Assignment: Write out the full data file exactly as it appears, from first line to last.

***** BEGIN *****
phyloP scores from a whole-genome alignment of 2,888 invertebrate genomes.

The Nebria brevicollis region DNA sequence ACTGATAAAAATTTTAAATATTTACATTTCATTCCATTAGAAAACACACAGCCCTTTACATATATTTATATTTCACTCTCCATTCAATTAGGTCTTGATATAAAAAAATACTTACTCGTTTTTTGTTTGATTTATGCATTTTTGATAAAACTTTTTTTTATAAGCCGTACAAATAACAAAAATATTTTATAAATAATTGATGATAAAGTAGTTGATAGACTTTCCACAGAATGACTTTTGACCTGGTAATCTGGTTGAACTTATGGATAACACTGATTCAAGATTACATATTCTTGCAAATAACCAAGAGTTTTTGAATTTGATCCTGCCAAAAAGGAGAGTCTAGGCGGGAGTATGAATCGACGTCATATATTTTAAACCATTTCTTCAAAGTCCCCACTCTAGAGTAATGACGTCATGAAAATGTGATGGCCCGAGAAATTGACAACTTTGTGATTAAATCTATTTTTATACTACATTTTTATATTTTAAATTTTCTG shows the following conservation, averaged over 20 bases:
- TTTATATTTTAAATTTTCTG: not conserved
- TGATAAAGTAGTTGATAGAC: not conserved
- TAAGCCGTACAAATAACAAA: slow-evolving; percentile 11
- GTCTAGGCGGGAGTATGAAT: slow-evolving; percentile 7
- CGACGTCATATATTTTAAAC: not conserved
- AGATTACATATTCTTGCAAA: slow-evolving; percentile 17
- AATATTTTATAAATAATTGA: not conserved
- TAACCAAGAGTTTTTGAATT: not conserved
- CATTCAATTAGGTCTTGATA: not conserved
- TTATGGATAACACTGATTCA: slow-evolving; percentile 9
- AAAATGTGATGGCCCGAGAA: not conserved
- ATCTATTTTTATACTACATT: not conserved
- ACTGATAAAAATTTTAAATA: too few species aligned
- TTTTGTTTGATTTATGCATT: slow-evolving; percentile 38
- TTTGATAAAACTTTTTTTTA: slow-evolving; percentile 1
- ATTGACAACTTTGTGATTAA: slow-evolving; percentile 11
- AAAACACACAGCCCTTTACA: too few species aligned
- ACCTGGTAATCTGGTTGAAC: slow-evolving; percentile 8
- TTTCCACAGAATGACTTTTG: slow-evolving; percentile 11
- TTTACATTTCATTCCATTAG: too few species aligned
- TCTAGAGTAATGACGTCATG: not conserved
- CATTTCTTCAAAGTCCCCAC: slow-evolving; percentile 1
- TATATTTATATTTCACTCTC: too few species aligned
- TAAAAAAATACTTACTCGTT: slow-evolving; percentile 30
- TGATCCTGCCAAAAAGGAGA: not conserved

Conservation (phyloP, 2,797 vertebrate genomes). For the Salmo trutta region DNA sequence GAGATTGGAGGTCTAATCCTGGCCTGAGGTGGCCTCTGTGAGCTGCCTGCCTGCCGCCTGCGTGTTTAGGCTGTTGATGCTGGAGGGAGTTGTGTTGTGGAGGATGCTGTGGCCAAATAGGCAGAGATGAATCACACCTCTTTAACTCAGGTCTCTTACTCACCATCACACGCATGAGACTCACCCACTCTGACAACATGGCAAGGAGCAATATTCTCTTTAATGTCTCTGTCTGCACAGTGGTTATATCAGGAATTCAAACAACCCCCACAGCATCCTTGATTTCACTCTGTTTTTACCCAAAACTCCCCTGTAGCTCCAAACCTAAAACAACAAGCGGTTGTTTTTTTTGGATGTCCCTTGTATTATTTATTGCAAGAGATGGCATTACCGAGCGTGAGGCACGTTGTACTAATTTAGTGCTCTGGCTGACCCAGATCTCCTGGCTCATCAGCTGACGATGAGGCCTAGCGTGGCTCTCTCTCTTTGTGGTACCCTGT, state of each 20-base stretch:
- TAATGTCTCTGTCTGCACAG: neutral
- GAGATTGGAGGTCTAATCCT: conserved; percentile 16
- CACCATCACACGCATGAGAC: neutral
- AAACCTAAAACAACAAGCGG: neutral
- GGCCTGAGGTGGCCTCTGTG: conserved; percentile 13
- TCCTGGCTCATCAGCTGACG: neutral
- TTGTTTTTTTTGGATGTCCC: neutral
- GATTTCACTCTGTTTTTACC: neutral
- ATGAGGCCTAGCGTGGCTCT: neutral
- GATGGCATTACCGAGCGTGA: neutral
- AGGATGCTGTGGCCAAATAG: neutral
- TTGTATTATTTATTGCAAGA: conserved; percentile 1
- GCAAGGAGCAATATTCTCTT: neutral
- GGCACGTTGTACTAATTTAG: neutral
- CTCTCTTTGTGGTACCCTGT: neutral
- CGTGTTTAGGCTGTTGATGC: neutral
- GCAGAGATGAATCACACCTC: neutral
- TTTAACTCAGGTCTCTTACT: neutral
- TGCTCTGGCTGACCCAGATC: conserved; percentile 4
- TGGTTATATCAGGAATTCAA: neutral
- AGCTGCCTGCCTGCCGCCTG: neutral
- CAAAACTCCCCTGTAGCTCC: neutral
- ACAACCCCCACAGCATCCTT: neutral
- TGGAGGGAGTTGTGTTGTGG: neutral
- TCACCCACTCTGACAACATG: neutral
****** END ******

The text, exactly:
phyloP scores from a whole-genome alignment of 2,888 invertebrate genomes.

The Nebria brevicollis region DNA sequence ACTGATAAAAATTTTAAATATTTACATTTCATTCCATTAGAAAACACACAGCCCTTTACATATATTTATATTTCACTCTCCATTCAATTAGGTCTTGATATAAAAAAATACTTACTCGTTTTTTGTTTGATTTATGCATTTTTGATAAAACTTTTTTTTATAAGCCGTACAAATAACAAAAATATTTTATAAATAATTGATGATAAAGTAGTTGATAGACTTTCCACAGAATGACTTTTGACCTGGTAATCTGGTTGAACTTATGGATAACACTGATTCAAGATTACATATTCTTGCAAATAACCAAGAGTTTTTGAATTTGATCCTGCCAAAAAGGAGAGTCTAGGCGGGAGTATGAATCGACGTCATATATTTTAAACCATTTCTTCAAAGTCCCCACTCTAGAGTAATGACGTCATGAAAATGTGATGGCCCGAGAAATTGACAACTTTGTGATTAAATCTATTTTTATACTACATTTTTATATTTTAAATTTTCTG shows the following conservation, averaged over 20 bases:
- TTTATATTTTAAATTTTCTG: not conserved
- TGATAAAGTAGTTGATAGAC: not conserved
- TAAGCCGTACAAATAACAAA: slow-evolving; percentile 11
- GTCTAGGCGGGAGTATGAAT: slow-evolving; percentile 7
- CGACGTCATATATTTTAAAC: not conserved
- AGATTACATATTCTTGCAAA: slow-evolving; percentile 17
- AATATTTTATAAATAATTGA: not conserved
- TAACCAAGAGTTTTTGAATT: not conserved
- CATTCAATTAGGTCTTGATA: not conserved
- TTATGGATAACACTGATTCA: slow-evolving; percentile 9
- AAAATGTGATGGCCCGAGAA: not conserved
- ATCTATTTTTATACTACATT: not conserved
- ACTGATAAAAATTTTAAATA: too few species aligned
- TTTTGTTTGATTTATGCATT: slow-evolving; percentile 38
- TTTGATAAAACTTTTTTTTA: slow-evolving; percentile 1
- ATTGACAACTTTGTGATTAA: slow-evolving; percentile 11
- AAAACACACAGCCCTTTACA: too few species aligned
- ACCTGGTAATCTGGTTGAAC: slow-evolving; percentile 8
- TTTCCACAGAATGACTTTTG: slow-evolving; percentile 11
- TTTACATTTCATTCCATTAG: too few species aligned
- TCTAGAGTAATGACGTCATG: not conserved
- CATTTCTTCAAAGTCCCCAC: slow-evolving; percentile 1
- TATATTTATATTTCACTCTC: too few species aligned
- TAAAAAAATACTTACTCGTT: slow-evolving; percentile 30
- TGATCCTGCCAAAAAGGAGA: not conserved

Conservation (phyloP, 2,797 vertebrate genomes). For the Salmo trutta region DNA sequence GAGATTGGAGGTCTAATCCTGGCCTGAGGTGGCCTCTGTGAGCTGCCTGCCTGCCGCCTGCGTGTTTAGGCTGTTGATGCTGGAGGGAGTTGTGTTGTGGAGGATGCTGTGGCCAAATAGGCAGAGATGAATCACACCTCTTTAACTCAGGTCTCTTACTCACCATCACACGCATGAGACTCACCCACTCTGACAACATGGCAAGGAGCAATATTCTCTTTAATGTCTCTGTCTGCACAGTGGTTATATCAGGAATTCAAACAACCCCCACAGCATCCTTGATTTCACTCTGTTTTTACCCAAAACTCCCCTGTAGCTCCAAACCTAAAACAACAAGCGGTTGTTTTTTTTGGATGTCCCTTGTATTATTTATTGCAAGAGATGGCATTACCGAGCGTGAGGCACGTTGTACTAATTTAGTGCTCTGGCTGACCCAGATCTCCTGGCTCATCAGCTGACGATGAGGCCTAGCGTGGCTCTCTCTCTTTGTGGTACCCTGT, state of each 20-base stretch:
- TAATGTCTCTGTCTGCACAG: neutral
- GAGATTGGAGGTCTAATCCT: conserved; percentile 16
- CACCATCACACGCATGAGAC: neutral
- AAACCTAAAACAACAAGCGG: neutral
- GGCCTGAGGTGGCCTCTGTG: conserved; percentile 13
- TCCTGGCTCATCAGCTGACG: neutral
- TTGTTTTTTTTGGATGTCCC: neutral
- GATTTCACTCTGTTTTTACC: neutral
- ATGAGGCCTAGCGTGGCTCT: neutral
- GATGGCATTACCGAGCGTGA: neutral
- AGGATGCTGTGGCCAAATAG: neutral
- TTGTATTATTTATTGCAAGA: conserved; percentile 1
- GCAAGGAGCAATATTCTCTT: neutral
- GGCACGTTGTACTAATTTAG: neutral
- CTCTCTTTGTGGTACCCTGT: neutral
- CGTGTTTAGGCTGTTGATGC: neutral
- GCAGAGATGAATCACACCTC: neutral
- TTTAACTCAGGTCTCTTACT: neutral
- TGCTCTGGCTGACCCAGATC: conserved; percentile 4
- TGGTTATATCAGGAATTCAA: neutral
- AGCTGCCTGCCTGCCGCCTG: neutral
- CAAAACTCCCCTGTAGCTCC: neutral
- ACAACCCCCACAGCATCCTT: neutral
- TGGAGGGAGTTGTGTTGTGG: neutral
- TCACCCACTCTGACAACATG: neutral